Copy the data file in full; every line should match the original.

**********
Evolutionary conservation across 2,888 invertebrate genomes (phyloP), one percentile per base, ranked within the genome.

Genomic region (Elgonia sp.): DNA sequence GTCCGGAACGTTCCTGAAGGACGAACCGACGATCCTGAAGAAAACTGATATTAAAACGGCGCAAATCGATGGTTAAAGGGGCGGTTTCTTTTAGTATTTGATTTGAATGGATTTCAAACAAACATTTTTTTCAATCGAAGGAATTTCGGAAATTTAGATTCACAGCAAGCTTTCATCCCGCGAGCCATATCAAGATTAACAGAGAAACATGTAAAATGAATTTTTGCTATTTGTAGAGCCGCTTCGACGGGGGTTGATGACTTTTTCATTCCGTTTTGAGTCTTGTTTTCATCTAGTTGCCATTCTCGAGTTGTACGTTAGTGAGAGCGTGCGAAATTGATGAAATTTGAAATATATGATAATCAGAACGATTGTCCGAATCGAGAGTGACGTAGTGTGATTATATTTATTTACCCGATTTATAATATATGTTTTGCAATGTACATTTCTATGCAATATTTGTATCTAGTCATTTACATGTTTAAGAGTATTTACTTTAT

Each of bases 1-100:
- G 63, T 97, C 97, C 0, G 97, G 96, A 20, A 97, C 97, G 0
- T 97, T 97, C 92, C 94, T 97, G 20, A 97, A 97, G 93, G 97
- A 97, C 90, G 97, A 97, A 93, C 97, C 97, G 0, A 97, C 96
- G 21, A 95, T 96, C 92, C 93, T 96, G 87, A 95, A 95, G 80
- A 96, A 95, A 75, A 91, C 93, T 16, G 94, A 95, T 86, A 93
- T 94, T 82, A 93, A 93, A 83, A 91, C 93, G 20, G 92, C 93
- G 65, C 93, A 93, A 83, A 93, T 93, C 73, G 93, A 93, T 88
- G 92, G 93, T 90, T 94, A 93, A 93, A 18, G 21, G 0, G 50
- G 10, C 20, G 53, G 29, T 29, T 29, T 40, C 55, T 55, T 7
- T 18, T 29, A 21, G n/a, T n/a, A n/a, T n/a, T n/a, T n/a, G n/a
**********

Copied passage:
Evolutionary conservation across 2,888 invertebrate genomes (phyloP), one percentile per base, ranked within the genome.

Genomic region (Elgonia sp.): DNA sequence GTCCGGAACGTTCCTGAAGGACGAACCGACGATCCTGAAGAAAACTGATATTAAAACGGCGCAAATCGATGGTTAAAGGGGCGGTTTCTTTTAGTATTTGATTTGAATGGATTTCAAACAAACATTTTTTTCAATCGAAGGAATTTCGGAAATTTAGATTCACAGCAAGCTTTCATCCCGCGAGCCATATCAAGATTAACAGAGAAACATGTAAAATGAATTTTTGCTATTTGTAGAGCCGCTTCGACGGGGGTTGATGACTTTTTCATTCCGTTTTGAGTCTTGTTTTCATCTAGTTGCCATTCTCGAGTTGTACGTTAGTGAGAGCGTGCGAAATTGATGAAATTTGAAATATATGATAATCAGAACGATTGTCCGAATCGAGAGTGACGTAGTGTGATTATATTTATTTACCCGATTTATAATATATGTTTTGCAATGTACATTTCTATGCAATATTTGTATCTAGTCATTTACATGTTTAAGAGTATTTACTTTAT

Each of bases 1-100:
- G 63, T 97, C 97, C 0, G 97, G 96, A 20, A 97, C 97, G 0
- T 97, T 97, C 92, C 94, T 97, G 20, A 97, A 97, G 93, G 97
- A 97, C 90, G 97, A 97, A 93, C 97, C 97, G 0, A 97, C 96
- G 21, A 95, T 96, C 92, C 93, T 96, G 87, A 95, A 95, G 80
- A 96, A 95, A 75, A 91, C 93, T 16, G 94, A 95, T 86, A 93
- T 94, T 82, A 93, A 93, A 83, A 91, C 93, G 20, G 92, C 93
- G 65, C 93, A 93, A 83, A 93, T 93, C 73, G 93, A 93, T 88
- G 92, G 93, T 90, T 94, A 93, A 93, A 18, G 21, G 0, G 50
- G 10, C 20, G 53, G 29, T 29, T 29, T 40, C 55, T 55, T 7
- T 18, T 29, A 21, G n/a, T n/a, A n/a, T n/a, T n/a, T n/a, G n/a